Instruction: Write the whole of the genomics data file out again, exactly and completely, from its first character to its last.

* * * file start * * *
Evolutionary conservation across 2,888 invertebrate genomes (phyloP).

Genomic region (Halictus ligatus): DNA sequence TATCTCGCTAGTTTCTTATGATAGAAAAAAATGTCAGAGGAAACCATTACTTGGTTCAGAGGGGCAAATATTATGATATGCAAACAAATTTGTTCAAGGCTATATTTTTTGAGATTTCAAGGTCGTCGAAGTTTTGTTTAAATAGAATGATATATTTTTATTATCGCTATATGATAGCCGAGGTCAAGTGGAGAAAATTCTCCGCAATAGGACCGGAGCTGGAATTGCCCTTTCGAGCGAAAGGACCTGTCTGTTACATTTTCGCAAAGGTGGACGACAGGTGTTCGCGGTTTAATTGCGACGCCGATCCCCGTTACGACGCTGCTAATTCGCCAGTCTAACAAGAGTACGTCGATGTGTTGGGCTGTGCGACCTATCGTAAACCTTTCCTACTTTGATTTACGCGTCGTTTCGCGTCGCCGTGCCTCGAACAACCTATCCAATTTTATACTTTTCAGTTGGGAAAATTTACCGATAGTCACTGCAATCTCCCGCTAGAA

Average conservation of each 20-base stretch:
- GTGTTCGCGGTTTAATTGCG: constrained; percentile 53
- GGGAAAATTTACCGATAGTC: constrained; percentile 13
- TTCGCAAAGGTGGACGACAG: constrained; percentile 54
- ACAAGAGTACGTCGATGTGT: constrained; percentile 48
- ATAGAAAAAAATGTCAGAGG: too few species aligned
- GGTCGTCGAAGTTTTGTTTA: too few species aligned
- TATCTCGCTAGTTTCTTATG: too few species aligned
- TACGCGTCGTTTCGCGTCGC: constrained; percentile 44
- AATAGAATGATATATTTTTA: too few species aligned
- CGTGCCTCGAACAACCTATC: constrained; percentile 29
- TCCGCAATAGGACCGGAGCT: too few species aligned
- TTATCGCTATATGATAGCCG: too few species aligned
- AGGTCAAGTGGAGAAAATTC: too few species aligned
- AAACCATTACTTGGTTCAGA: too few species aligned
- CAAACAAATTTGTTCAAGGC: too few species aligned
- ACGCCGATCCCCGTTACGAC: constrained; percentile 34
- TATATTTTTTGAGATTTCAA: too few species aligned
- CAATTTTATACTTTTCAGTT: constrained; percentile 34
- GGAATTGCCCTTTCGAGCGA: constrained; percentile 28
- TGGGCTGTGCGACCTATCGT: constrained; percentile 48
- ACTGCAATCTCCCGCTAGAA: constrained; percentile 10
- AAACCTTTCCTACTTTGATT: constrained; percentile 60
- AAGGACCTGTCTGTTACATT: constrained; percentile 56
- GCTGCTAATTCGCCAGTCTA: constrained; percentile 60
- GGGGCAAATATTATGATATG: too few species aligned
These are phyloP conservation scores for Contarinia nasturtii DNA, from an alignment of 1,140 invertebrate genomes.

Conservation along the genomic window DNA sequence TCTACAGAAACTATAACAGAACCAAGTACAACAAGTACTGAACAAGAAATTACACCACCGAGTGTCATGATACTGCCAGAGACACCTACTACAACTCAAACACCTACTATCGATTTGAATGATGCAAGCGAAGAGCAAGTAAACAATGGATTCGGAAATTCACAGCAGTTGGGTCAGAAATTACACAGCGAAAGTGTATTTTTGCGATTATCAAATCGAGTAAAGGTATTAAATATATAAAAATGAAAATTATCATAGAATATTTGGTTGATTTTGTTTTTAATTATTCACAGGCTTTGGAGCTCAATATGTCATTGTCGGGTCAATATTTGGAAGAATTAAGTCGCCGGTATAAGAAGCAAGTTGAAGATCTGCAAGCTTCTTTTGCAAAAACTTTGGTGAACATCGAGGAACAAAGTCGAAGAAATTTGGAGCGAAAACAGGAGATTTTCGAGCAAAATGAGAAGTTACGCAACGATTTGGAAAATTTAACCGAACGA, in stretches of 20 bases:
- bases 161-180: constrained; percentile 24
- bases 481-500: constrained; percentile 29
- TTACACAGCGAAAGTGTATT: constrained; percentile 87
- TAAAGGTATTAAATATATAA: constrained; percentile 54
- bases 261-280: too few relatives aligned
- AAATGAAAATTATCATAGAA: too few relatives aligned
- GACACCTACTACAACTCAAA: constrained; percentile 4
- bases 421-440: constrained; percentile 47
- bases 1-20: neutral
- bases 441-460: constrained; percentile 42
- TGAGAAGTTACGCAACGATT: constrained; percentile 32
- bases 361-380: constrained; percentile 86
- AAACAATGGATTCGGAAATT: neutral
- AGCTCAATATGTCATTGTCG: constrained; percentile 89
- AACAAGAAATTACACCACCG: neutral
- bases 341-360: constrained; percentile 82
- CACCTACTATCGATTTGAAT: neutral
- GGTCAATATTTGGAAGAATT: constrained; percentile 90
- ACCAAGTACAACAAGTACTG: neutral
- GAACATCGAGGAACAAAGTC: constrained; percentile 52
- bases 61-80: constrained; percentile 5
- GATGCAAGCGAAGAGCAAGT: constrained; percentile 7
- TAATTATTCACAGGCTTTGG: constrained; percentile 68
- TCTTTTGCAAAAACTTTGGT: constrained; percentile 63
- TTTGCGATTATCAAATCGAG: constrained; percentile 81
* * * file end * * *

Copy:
Evolutionary conservation across 2,888 invertebrate genomes (phyloP).

Genomic region (Halictus ligatus): DNA sequence TATCTCGCTAGTTTCTTATGATAGAAAAAAATGTCAGAGGAAACCATTACTTGGTTCAGAGGGGCAAATATTATGATATGCAAACAAATTTGTTCAAGGCTATATTTTTTGAGATTTCAAGGTCGTCGAAGTTTTGTTTAAATAGAATGATATATTTTTATTATCGCTATATGATAGCCGAGGTCAAGTGGAGAAAATTCTCCGCAATAGGACCGGAGCTGGAATTGCCCTTTCGAGCGAAAGGACCTGTCTGTTACATTTTCGCAAAGGTGGACGACAGGTGTTCGCGGTTTAATTGCGACGCCGATCCCCGTTACGACGCTGCTAATTCGCCAGTCTAACAAGAGTACGTCGATGTGTTGGGCTGTGCGACCTATCGTAAACCTTTCCTACTTTGATTTACGCGTCGTTTCGCGTCGCCGTGCCTCGAACAACCTATCCAATTTTATACTTTTCAGTTGGGAAAATTTACCGATAGTCACTGCAATCTCCCGCTAGAA

Average conservation of each 20-base stretch:
- GTGTTCGCGGTTTAATTGCG: constrained; percentile 53
- GGGAAAATTTACCGATAGTC: constrained; percentile 13
- TTCGCAAAGGTGGACGACAG: constrained; percentile 54
- ACAAGAGTACGTCGATGTGT: constrained; percentile 48
- ATAGAAAAAAATGTCAGAGG: too few species aligned
- GGTCGTCGAAGTTTTGTTTA: too few species aligned
- TATCTCGCTAGTTTCTTATG: too few species aligned
- TACGCGTCGTTTCGCGTCGC: constrained; percentile 44
- AATAGAATGATATATTTTTA: too few species aligned
- CGTGCCTCGAACAACCTATC: constrained; percentile 29
- TCCGCAATAGGACCGGAGCT: too few species aligned
- TTATCGCTATATGATAGCCG: too few species aligned
- AGGTCAAGTGGAGAAAATTC: too few species aligned
- AAACCATTACTTGGTTCAGA: too few species aligned
- CAAACAAATTTGTTCAAGGC: too few species aligned
- ACGCCGATCCCCGTTACGAC: constrained; percentile 34
- TATATTTTTTGAGATTTCAA: too few species aligned
- CAATTTTATACTTTTCAGTT: constrained; percentile 34
- GGAATTGCCCTTTCGAGCGA: constrained; percentile 28
- TGGGCTGTGCGACCTATCGT: constrained; percentile 48
- ACTGCAATCTCCCGCTAGAA: constrained; percentile 10
- AAACCTTTCCTACTTTGATT: constrained; percentile 60
- AAGGACCTGTCTGTTACATT: constrained; percentile 56
- GCTGCTAATTCGCCAGTCTA: constrained; percentile 60
- GGGGCAAATATTATGATATG: too few species aligned
These are phyloP conservation scores for Contarinia nasturtii DNA, from an alignment of 1,140 invertebrate genomes.

Conservation along the genomic window DNA sequence TCTACAGAAACTATAACAGAACCAAGTACAACAAGTACTGAACAAGAAATTACACCACCGAGTGTCATGATACTGCCAGAGACACCTACTACAACTCAAACACCTACTATCGATTTGAATGATGCAAGCGAAGAGCAAGTAAACAATGGATTCGGAAATTCACAGCAGTTGGGTCAGAAATTACACAGCGAAAGTGTATTTTTGCGATTATCAAATCGAGTAAAGGTATTAAATATATAAAAATGAAAATTATCATAGAATATTTGGTTGATTTTGTTTTTAATTATTCACAGGCTTTGGAGCTCAATATGTCATTGTCGGGTCAATATTTGGAAGAATTAAGTCGCCGGTATAAGAAGCAAGTTGAAGATCTGCAAGCTTCTTTTGCAAAAACTTTGGTGAACATCGAGGAACAAAGTCGAAGAAATTTGGAGCGAAAACAGGAGATTTTCGAGCAAAATGAGAAGTTACGCAACGATTTGGAAAATTTAACCGAACGA, in stretches of 20 bases:
- bases 161-180: constrained; percentile 24
- bases 481-500: constrained; percentile 29
- TTACACAGCGAAAGTGTATT: constrained; percentile 87
- TAAAGGTATTAAATATATAA: constrained; percentile 54
- bases 261-280: too few relatives aligned
- AAATGAAAATTATCATAGAA: too few relatives aligned
- GACACCTACTACAACTCAAA: constrained; percentile 4
- bases 421-440: constrained; percentile 47
- bases 1-20: neutral
- bases 441-460: constrained; percentile 42
- TGAGAAGTTACGCAACGATT: constrained; percentile 32
- bases 361-380: constrained; percentile 86
- AAACAATGGATTCGGAAATT: neutral
- AGCTCAATATGTCATTGTCG: constrained; percentile 89
- AACAAGAAATTACACCACCG: neutral
- bases 341-360: constrained; percentile 82
- CACCTACTATCGATTTGAAT: neutral
- GGTCAATATTTGGAAGAATT: constrained; percentile 90
- ACCAAGTACAACAAGTACTG: neutral
- GAACATCGAGGAACAAAGTC: constrained; percentile 52
- bases 61-80: constrained; percentile 5
- GATGCAAGCGAAGAGCAAGT: constrained; percentile 7
- TAATTATTCACAGGCTTTGG: constrained; percentile 68
- TCTTTTGCAAAAACTTTGGT: constrained; percentile 63
- TTTGCGATTATCAAATCGAG: constrained; percentile 81